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PandemicsActing fast: Two months to stop pandemic X from taking hold

Published 15 February 2017

Over the past several years, DARPA-funded researchers have pioneered RNA vaccine technology, a medical countermeasure against infectious diseases that uses coded genetic constructs to stimulate production of viral proteins in the body, which in turn can trigger a protective antibody response. As a follow-on effort, DARPA funded research into genetic constructs that can directly stimulate production of antibodies in the body.

Over the past several years, DARPA-funded researchers have pioneered RNA vaccine technology, a medical countermeasure against infectious diseases that uses coded genetic constructs to stimulate production of viral proteins in the body, which in turn can trigger a protective antibody response. As a follow-on effort, DARPA funded research into genetic constructs that can directly stimulate production of antibodies in the body. DARPA says that it is now launching the Pandemic Prevention Platform (P3) program, aimed at developing that foundational work into an entire system capable of halting the spread of any viral disease outbreak before it can escalate to pandemic status. Such a capability would offer a stark contrast to the state of the art for developing and deploying traditional vaccines—a process that does not deliver treatments to patients until months, years, or even decades after a viral threat emerges.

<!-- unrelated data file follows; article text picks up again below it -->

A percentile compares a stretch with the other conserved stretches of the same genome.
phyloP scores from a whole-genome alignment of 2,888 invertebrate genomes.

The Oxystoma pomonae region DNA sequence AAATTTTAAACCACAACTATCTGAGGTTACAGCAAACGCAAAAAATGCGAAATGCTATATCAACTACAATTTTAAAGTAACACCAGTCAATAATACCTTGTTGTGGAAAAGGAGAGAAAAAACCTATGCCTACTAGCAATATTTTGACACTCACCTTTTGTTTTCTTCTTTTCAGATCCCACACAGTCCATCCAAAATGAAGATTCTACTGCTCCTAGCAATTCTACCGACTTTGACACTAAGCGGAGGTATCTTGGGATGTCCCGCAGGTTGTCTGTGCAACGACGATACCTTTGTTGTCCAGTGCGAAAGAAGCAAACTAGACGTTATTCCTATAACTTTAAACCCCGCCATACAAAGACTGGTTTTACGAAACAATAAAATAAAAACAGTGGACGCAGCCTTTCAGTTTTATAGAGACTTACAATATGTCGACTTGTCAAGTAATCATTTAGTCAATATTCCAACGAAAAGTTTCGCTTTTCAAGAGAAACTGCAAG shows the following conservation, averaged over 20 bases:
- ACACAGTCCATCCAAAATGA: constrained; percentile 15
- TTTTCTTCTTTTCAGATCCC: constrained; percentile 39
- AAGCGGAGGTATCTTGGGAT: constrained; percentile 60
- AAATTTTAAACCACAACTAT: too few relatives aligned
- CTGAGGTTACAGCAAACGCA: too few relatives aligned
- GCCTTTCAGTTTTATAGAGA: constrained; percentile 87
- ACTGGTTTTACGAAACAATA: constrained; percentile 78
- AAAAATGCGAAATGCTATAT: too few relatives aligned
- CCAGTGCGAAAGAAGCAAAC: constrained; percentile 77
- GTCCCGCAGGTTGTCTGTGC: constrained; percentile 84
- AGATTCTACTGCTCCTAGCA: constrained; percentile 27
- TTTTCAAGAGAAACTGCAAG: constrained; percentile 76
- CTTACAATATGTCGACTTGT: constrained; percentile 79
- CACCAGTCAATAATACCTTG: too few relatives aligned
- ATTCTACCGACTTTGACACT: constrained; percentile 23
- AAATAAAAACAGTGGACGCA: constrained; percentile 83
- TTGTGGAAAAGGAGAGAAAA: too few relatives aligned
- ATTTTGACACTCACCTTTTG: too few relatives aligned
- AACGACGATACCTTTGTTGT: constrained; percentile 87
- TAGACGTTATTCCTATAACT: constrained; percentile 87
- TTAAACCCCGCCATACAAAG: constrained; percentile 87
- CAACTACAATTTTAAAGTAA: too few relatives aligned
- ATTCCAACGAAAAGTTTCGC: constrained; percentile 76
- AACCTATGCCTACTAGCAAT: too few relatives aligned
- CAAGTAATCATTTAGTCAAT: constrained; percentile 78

DARPA’s goal is to create a technology platform that can place a protective treatment into health providers’ hands within sixty days of a pathogen being identified, and have that treatment induce protection in patients within three days of administration. We need to be able to move at this speed considering how quickly outbreaks can get out of control,” said Matt Hepburn, the P3 Program Manager. “The technology needs to work on any viral disease, whether it’s one humans have faced before or not.”

Recent outbreaks of viral infectious diseases such as Zika, H1N1 influenza, and Ebola have cast into sharp relief the inability of the global health system to rapidly contain the spread of a disease using existing tools and procedures. State-of-the-art medical countermeasures typically take many months or even years to develop, produce, distribute, and administer. These solutions often arrive too late — if at all — and in quantities too small to respond to emerging threats. In contrast, the envisioned P3 platform would cut response time to weeks and stay within the window of relevance for containing an outbreak.